Hartland

College

Why Hartland College?

Hartland College offers a comprehensive education based on the absolute principles found in God´s Word, the Bible. These principles harmonize with true science and with all true knowledge because they come from the same source, our Creator. This type of education will promote the harmonious development of the physical, mental, and spiritual faculties. We are called and committed to true Christian education. We help young people develop resourcefulness and character for maximum effectiveness. Our goal is to educate our youth to accept the matchless claims of Christ upon their lives and service, to replace the inherent self-seeking motive with Christ’s self sacrificing love, as they prepare to take the everlasting gospel to the farthest reaches of this planet.

Hartland College offers bachelor’s degrees in Christian Elementary Education, Christian Secondary Education, Health Ministry, Health Education, Christian Media Management, Christian Publications Management, Bible Instruction, and Pastoral Evangelism. We also offer minors in agriculture and music. In addition to academic studies, our students learn practical skills including agriculture, auto mechanics, landscaping, food preparation, and the basics of medical missionary work.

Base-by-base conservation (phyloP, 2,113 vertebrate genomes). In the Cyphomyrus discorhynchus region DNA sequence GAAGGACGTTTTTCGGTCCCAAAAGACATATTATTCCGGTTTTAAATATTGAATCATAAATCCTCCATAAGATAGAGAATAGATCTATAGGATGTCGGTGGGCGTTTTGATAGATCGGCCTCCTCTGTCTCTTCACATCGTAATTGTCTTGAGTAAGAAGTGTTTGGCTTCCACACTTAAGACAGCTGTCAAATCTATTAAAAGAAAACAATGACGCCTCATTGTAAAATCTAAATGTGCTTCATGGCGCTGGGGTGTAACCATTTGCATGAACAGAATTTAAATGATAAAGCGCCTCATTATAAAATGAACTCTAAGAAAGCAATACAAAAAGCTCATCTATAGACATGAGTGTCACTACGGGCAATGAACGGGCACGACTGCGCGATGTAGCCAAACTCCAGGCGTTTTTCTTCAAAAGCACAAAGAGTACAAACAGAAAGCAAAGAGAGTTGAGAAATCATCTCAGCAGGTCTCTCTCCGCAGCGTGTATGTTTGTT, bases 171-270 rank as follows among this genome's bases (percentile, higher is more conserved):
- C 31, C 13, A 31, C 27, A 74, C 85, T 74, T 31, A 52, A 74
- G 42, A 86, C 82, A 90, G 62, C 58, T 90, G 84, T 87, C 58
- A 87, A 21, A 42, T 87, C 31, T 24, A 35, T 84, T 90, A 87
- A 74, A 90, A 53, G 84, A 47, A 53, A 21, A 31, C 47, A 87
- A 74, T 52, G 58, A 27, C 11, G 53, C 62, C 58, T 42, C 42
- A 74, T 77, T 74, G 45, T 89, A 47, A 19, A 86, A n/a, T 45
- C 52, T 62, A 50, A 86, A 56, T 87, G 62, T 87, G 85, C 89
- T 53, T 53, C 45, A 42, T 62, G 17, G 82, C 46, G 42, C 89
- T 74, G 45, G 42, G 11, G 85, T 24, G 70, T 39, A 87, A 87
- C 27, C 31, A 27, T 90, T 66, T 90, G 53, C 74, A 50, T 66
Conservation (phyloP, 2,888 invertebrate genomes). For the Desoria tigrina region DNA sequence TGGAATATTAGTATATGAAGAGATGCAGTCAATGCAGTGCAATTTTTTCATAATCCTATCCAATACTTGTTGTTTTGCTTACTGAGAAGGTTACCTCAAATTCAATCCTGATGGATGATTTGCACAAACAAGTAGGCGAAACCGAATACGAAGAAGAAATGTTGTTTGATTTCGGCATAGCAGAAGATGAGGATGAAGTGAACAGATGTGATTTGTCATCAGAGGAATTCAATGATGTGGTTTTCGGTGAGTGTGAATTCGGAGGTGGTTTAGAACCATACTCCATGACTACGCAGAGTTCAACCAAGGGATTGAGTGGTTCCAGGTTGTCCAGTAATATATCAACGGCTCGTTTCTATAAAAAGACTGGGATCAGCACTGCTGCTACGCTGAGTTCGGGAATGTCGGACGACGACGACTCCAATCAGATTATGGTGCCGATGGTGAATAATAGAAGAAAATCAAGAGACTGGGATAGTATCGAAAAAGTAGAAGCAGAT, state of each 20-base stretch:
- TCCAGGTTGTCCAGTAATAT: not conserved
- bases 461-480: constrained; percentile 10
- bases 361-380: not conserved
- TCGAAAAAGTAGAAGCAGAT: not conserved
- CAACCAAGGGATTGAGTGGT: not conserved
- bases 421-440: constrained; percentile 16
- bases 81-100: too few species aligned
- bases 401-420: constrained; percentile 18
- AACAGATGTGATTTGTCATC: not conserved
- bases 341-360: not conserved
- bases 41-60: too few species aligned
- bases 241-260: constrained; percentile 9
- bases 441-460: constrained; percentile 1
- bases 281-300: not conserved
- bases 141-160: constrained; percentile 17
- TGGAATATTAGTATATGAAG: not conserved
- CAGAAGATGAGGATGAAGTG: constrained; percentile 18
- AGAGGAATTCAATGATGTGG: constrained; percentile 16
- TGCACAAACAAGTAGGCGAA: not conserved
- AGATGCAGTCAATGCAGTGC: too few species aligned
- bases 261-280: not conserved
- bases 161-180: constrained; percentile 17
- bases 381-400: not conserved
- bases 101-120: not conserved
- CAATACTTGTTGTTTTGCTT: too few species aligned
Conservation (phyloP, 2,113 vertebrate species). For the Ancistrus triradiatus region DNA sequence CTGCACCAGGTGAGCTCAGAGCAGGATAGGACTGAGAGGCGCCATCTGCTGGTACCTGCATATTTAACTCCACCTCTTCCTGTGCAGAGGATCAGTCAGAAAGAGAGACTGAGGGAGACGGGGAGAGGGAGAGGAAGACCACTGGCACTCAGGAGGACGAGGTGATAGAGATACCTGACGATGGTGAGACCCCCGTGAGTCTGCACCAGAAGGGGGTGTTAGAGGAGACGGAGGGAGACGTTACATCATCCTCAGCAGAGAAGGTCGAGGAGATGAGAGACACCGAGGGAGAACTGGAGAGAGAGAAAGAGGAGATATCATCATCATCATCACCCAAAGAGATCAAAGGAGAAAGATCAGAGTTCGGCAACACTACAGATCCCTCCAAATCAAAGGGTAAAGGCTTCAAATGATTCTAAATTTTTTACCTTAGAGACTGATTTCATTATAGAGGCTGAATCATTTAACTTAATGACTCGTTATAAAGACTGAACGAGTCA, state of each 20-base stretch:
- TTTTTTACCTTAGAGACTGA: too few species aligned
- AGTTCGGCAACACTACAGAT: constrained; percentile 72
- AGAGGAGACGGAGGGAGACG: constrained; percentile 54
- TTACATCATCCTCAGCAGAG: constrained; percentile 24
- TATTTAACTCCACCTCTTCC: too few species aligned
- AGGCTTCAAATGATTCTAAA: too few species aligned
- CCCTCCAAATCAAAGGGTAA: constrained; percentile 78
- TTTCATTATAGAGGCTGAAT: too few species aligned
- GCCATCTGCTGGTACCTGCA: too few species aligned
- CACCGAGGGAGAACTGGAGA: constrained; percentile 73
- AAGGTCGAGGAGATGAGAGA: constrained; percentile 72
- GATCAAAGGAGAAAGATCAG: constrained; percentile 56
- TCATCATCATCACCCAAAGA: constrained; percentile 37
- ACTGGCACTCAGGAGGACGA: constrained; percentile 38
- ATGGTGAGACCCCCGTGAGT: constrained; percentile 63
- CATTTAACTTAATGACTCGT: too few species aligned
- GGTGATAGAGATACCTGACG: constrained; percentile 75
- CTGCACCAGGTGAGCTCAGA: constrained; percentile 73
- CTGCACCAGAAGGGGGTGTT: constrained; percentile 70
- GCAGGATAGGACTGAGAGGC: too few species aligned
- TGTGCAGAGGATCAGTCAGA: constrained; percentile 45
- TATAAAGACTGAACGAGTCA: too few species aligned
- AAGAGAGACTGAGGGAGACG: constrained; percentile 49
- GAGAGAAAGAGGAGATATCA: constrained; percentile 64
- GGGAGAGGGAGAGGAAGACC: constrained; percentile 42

We aim to produce well-rounded students. The course of studies is Christ-centered and Bible-based. Students are prepared to present the Seventh-day Adventist message as found in the Scriptures. A biblical foundation is provided for a Christian lifestyle, effective avenues of ministry, and a solid grasp of scriptural truth. Practical field experience prepares the students to proclaim God’s end-time message.

Last Updated Jul 15, 2011

Why I Chose Hartland College

Mar 4, 2015

Students at Hartland share a common vision – missions!


“I want to be closer to God and serve Him as a missionary through media.” – Alena Vlasova, Christian Media, Russia


“I have a large mission field waiting for me in India. I came here to equip myself so that I can be more efficient than I was before.” – Martin Raj, Health Ministry, India


“I desire revival in my life, and I want to be used to bring revival in my church.” – Raynald Sajous, Pastoral Evangelism, New Jersey, USA


“My country needs the health message. My people are suffering from depression and drug abuse. I need to be equipped with the right tools to bring the message of health and salvation to them.” – Carlynn Williams, Health Ministry, South Africa


“I want to get a missionary training and be God’s worker.” – Esther Min, Christian Elementary Education, South Korea

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Midwifery Curriculum

Feb 16, 2015

The Midwifery curriculum is designed to educate and train young ladies to attend expectant mothers in all phases of pregnancy, from prenatal to newborn care. This field has proven to be an open door to share the gospel and the last-day message to expectant parents. It also is in harmony with the instructions given through the pen of inspiration. “The Bible speaks of women at childbirth being attended by women, and thus it ought always to be. Women should be educated and trained to act skillfully as midwives and physicians to their sex. This is the Lord’s plan.” The General Conference Bulletin, June 4, 1909.

Description